TfL press release
- TfL launches its annual festive Safer Travel at Night campaign with the reminder that if a minicab is not booked, it’s not safe
- Uniformed and plain clothes enforcement officers crack down on illegal minicab activity
- Mayor announced in August that TfL’s Compliance Team would quadruple to over 300 officers by Summer 2017
As the festive season gets into full swing, Transport for London (TfL) is launching its annual Safer Travel at Night (STaN) campaign, reminding the public of the dangers of unbooked minicabs and providing advice on how to safely get a taxi (black cab) or booked minicab home this Christmas and New Year.
Working alongside the Metropolitan Police Service (MPS) and City of London Police (CoLP), TfL’s enforcement team – which will quadruple to more than 300 officers by next Summer – will be stepping up their activity to crack down on unbooked minicabs and other illegal activity by targeting priority locations across the Capital.
Officers will also be engaging with revellers to remind them of the importance of planning their journeys home, speaking particularly to those who may be tempted to take an unbooked minicab after a night out.
TfL’s advice to the public is clear – getting into a minicab that is not booked is dangerous. It is essentially getting into a stranger’s car.
Use a black cab or book the journey through a licensed minicab operator, via a booking app, phone, email or in the minicab office. Minicab operators will have a record of the journey, the driver and the vehicle used so, in the event of any problems, the driver can be traced. Before starting their journey, passengers should also receive vehicle details as well as driver information, including a photo.
As well as reminding the public of how they can stay safe, TfL officers will be speaking directly to minicab operators, reminding them of their responsibilities towards passenger safety.
Steve Burton, TfL’s Director of Enforcement and On-Street Operations, said:
“We want people to enjoy themselves this festive season, but also stay safe. Working alongside the Police our enforcement teams will be dealing with any illegal taxi or minicab activity and speaking to passengers, drivers and minicab operators to help ensure everyone gets home safely. People should always plan their journey home and if using a minicab, make sure it’s booked with a licensed operator, if it’s not, it’s essentially a stranger’s car. These drivers are breaking the law and putting you at risk.”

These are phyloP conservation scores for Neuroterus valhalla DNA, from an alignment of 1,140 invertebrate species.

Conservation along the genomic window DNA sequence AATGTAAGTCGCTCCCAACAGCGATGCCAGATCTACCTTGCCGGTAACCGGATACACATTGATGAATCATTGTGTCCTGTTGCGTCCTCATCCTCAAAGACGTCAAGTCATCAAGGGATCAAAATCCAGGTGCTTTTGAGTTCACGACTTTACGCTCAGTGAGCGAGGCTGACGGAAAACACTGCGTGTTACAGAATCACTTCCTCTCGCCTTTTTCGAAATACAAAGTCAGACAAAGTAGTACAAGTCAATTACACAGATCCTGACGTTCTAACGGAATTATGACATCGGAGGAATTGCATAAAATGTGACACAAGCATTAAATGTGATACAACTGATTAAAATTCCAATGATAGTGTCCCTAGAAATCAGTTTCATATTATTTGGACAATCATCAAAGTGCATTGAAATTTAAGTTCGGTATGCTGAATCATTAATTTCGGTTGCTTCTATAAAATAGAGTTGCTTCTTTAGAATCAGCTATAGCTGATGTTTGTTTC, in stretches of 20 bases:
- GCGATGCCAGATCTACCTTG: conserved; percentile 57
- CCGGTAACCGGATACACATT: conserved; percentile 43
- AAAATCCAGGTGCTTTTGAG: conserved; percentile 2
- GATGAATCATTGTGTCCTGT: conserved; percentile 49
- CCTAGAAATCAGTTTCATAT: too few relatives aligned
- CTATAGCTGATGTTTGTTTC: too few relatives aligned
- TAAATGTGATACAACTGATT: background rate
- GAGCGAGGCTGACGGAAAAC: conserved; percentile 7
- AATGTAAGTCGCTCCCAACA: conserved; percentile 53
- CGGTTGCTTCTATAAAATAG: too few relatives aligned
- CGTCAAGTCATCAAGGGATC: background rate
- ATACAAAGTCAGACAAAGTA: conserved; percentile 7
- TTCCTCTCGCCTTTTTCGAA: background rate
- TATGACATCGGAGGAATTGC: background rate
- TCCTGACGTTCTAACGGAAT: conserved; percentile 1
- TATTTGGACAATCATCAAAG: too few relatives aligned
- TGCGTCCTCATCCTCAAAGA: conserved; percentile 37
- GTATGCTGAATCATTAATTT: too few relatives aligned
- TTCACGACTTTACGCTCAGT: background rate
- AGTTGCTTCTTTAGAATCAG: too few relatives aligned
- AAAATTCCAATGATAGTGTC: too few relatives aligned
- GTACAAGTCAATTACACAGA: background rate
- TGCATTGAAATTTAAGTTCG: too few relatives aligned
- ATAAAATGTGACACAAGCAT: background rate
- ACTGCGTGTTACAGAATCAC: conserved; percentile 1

Detective Supt. Adnan Qureshi, from the Metropolitan Police Service’s Roads and Transport Policing Command, said:
“Our dedicated taxi and private hire policing officers are at the forefront of tackling illegal taxi and private hire activity and will be out on the streets targeting predatory touts. The officers will be conducting patrols and operations in support of Safer Travel at Night to detect, disrupt and deter criminal activity.
“Thousands of people in the capital take black cabs and minicabs home in the evening, particularly after a night out. We want to make sure you get home safely so if you’re planning to use a minicab, make sure it’s booked. If it’s not booked, it’s illegal and it’s not safe.”
Inspector David Aspinall from City of London Police Transport and Highways Operations Group, said:
“Travelling in the City at night using taxis or minicabs is very safe, and our Safer Transport Team works closely with TfL and the Metropolitan Police to continue making it even safer.
“This Christmas, we will be supporting Safer Travel at Night with patrols and operational activity. We have increased the number of compliance checks that we undertake on drivers and vehicles to help keep you safe. You can also help yourself keep safe by making sure to always get a black cab or book a minicab through a licensed operator, and ensure the one you get in is the one you ordered, don’t leave it to chance at the end of the night.”
Advice for using a black cab:
- Black cabs (taxis) are different to minicabs, they can be approached on the street or at taxi ranks.
- Black cabs do not need to be pre-booked, but can be via app, phone or online.
Advice for using a minicab:
- A minicab that is not booked is dangerous. It is essentially a stranger’s car.
- Book your minicab journey through a licensed minicab operator, via a booking app, phone, email or at a minicab office.
- When booking a minicab, you should receive a confirmation highlighting driver and vehicle details as well as the driver’s photo.
- Private Hire operators will have a record of the journey, the driver and the vehicle used so, in the event of any problems, the driver can be traced.
- Further information regarding the Safer Travel at Night campaign can be found here.